Orlando Cabaret Festival with KT Sullivan and “It Was A Wonderfu
Orlando Cabaret Festival with KT Sullivan and “It Was A Wonderful Year – 1950”
Mad Cow Theatre, Orlando FL
You can learn a lot hanging out in dive bars. I never heard of Howard Dietz and Arthur Schwartz, their heyday ran from the Great Depression to the end of WW2, and while they wrote a dozens of very popular revues, not much of their music persists in the public mind and outside of “That’s Entertainment”, their material has faded into a musty obscurity. Soprano crooner KT Sullivan has selected this neglected duo for her show at this year’s Cabaret Fest. Ms. Sullivan appears with noted Jazz pianist Jon Weber, a tall, gangly man with poor posture but great keyboard skills. He hangs over the keyboard, changing his own music and generally keeping a low profile as the more sparkly Ms. Sullivan sings. She often sound like she’s about to break in to a scat, but sticks with her program of material. Songs like “Keep a Shine on Your Shoes” and “Oh but I Do” are clever and tuneful. Some take the novelty bent of the era – “Blue Grass” and “Rhode Island Is Famous For You” picks up on the era’s fascination with the States individuality, while “Alone Together” and “You And The Night And The Music” are just great romantic ballads. Just like Cole Porter or Rogers and Hammerstein, these clever lyrics are still funny and relevant to today’s depression and wars.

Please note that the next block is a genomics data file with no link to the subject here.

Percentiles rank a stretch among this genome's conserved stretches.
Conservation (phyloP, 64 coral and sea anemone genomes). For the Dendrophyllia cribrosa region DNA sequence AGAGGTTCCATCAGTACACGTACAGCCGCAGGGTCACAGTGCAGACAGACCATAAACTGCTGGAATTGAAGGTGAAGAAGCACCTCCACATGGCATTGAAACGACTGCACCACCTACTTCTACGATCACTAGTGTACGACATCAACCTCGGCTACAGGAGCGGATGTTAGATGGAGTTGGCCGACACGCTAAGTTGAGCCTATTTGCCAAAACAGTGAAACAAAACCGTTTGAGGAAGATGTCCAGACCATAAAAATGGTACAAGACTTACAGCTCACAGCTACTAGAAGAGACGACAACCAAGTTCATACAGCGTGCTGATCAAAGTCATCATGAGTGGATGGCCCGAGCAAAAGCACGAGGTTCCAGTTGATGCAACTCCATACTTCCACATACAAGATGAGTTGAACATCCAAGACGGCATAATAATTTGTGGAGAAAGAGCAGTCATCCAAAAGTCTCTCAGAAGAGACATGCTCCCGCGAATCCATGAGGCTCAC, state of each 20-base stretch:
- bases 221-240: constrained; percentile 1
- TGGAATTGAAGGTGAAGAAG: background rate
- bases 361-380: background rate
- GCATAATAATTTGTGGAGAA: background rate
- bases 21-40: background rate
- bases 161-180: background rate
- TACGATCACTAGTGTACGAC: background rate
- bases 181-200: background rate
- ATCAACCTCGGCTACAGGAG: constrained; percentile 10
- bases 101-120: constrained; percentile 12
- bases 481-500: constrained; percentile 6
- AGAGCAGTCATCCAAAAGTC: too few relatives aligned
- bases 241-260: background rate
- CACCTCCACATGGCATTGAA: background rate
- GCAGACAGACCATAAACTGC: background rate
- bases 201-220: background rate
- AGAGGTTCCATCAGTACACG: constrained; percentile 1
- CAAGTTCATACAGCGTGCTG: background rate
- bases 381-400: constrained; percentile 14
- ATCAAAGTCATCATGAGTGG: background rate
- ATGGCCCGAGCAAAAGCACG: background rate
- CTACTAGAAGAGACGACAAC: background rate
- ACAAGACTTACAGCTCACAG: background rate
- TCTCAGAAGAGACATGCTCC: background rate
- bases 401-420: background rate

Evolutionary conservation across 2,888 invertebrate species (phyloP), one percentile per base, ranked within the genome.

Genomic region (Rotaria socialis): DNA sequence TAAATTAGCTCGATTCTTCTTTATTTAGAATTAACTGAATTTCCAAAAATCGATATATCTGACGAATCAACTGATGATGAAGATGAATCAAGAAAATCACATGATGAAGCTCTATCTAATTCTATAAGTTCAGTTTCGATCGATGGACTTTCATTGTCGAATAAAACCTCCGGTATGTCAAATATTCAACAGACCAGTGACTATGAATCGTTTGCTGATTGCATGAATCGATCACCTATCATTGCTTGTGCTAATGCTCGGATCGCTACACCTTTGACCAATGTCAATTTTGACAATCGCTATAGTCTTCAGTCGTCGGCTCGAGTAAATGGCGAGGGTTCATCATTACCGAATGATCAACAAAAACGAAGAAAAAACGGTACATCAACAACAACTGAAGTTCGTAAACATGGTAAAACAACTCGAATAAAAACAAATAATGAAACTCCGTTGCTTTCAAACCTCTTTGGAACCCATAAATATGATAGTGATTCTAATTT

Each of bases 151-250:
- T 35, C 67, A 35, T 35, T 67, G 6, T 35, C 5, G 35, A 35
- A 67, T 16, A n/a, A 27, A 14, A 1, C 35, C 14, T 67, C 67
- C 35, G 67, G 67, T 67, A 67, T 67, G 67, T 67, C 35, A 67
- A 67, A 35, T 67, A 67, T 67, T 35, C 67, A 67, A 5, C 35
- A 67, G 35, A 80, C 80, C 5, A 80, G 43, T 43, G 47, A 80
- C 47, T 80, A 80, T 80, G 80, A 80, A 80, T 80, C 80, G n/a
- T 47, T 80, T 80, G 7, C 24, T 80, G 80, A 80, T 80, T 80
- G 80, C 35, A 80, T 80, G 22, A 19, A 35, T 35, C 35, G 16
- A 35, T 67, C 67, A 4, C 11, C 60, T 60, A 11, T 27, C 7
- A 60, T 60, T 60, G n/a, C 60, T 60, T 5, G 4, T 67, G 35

I stuck around for a Club Moo show, this one was “It Was A Wonderful Year – 1950”. These are decade themed revues by some of the Mad Cow regulars, and tonight Kevin Kelly, David Kelly (no relation) Krista Abbot and Sara Barnes regaled us with music and Jeopardy level facts about 1950. Sugar Pops and the Xerox machine and the first answer machine came from the flannel clad years, along with hits by Earnest Tubb and Doris Day and Pattie Page. Most of this material was new to me; the Bob Hole novelty song “Blind Date” was both funny and reflective of the sexual mores and boundary of the post war generation. A rare Perry Como polka “Hoopty Doo” brought back painful memories of German dance halls in the Midwest, and songs from “They Call Me Madam” and “Guys and Dolls” filled the last half hour. Even a Mario Lanza tune came from the lips of Kevin Kelly – you may not remember Lanza exactly, but his voice backed up more than a few weak throated leading men.
If you’ve survived the arty intensity of the Florida Film Fest and psyching yourself up for the sensory overload of The Orlando Fringe, these cabaret acts are nice sorbet for your theatrical palette. Cabaret Fest runs for three weekends and has plenty of midweek shows and all of them will make you feel like dressing nicely enough to get the Library Garage girl to say – “Oh, you must be here for Mad Cow.” See? Good manners ARE infectious!